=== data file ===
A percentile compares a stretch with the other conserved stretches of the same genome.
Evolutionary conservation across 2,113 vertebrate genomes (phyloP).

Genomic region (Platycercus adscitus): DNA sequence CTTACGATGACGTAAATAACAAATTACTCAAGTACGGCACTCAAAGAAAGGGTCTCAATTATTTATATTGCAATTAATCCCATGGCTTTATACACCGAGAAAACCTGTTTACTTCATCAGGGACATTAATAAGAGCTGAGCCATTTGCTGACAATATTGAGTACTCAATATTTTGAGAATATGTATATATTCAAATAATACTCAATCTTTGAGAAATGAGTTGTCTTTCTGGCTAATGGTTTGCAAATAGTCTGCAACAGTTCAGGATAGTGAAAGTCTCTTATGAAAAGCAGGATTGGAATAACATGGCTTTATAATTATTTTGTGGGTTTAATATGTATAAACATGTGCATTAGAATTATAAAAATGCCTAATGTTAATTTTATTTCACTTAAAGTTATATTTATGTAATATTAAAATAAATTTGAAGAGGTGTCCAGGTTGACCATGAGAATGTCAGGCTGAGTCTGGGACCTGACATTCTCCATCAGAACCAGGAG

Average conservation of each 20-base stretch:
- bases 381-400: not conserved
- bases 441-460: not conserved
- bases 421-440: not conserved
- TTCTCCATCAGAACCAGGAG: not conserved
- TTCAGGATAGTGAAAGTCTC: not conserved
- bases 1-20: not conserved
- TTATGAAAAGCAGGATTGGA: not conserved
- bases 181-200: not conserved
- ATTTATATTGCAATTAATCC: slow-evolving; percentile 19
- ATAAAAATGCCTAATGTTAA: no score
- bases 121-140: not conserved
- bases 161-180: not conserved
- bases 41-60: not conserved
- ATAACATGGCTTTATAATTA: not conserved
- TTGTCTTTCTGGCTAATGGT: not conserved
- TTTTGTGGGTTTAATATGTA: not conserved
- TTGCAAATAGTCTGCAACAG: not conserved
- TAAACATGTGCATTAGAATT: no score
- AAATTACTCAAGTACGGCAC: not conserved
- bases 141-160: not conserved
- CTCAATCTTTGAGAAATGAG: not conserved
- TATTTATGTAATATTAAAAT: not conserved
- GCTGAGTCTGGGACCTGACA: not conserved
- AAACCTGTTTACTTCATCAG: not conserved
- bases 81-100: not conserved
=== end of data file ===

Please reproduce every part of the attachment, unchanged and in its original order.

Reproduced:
A percentile compares a stretch with the other conserved stretches of the same genome.
Evolutionary conservation across 2,113 vertebrate genomes (phyloP).

Genomic region (Platycercus adscitus): DNA sequence CTTACGATGACGTAAATAACAAATTACTCAAGTACGGCACTCAAAGAAAGGGTCTCAATTATTTATATTGCAATTAATCCCATGGCTTTATACACCGAGAAAACCTGTTTACTTCATCAGGGACATTAATAAGAGCTGAGCCATTTGCTGACAATATTGAGTACTCAATATTTTGAGAATATGTATATATTCAAATAATACTCAATCTTTGAGAAATGAGTTGTCTTTCTGGCTAATGGTTTGCAAATAGTCTGCAACAGTTCAGGATAGTGAAAGTCTCTTATGAAAAGCAGGATTGGAATAACATGGCTTTATAATTATTTTGTGGGTTTAATATGTATAAACATGTGCATTAGAATTATAAAAATGCCTAATGTTAATTTTATTTCACTTAAAGTTATATTTATGTAATATTAAAATAAATTTGAAGAGGTGTCCAGGTTGACCATGAGAATGTCAGGCTGAGTCTGGGACCTGACATTCTCCATCAGAACCAGGAG

Average conservation of each 20-base stretch:
- bases 381-400: not conserved
- bases 441-460: not conserved
- bases 421-440: not conserved
- TTCTCCATCAGAACCAGGAG: not conserved
- TTCAGGATAGTGAAAGTCTC: not conserved
- bases 1-20: not conserved
- TTATGAAAAGCAGGATTGGA: not conserved
- bases 181-200: not conserved
- ATTTATATTGCAATTAATCC: slow-evolving; percentile 19
- ATAAAAATGCCTAATGTTAA: no score
- bases 121-140: not conserved
- bases 161-180: not conserved
- bases 41-60: not conserved
- ATAACATGGCTTTATAATTA: not conserved
- TTGTCTTTCTGGCTAATGGT: not conserved
- TTTTGTGGGTTTAATATGTA: not conserved
- TTGCAAATAGTCTGCAACAG: not conserved
- TAAACATGTGCATTAGAATT: no score
- AAATTACTCAAGTACGGCAC: not conserved
- bases 141-160: not conserved
- CTCAATCTTTGAGAAATGAG: not conserved
- TATTTATGTAATATTAAAAT: not conserved
- GCTGAGTCTGGGACCTGACA: not conserved
- AAACCTGTTTACTTCATCAG: not conserved
- bases 81-100: not conserved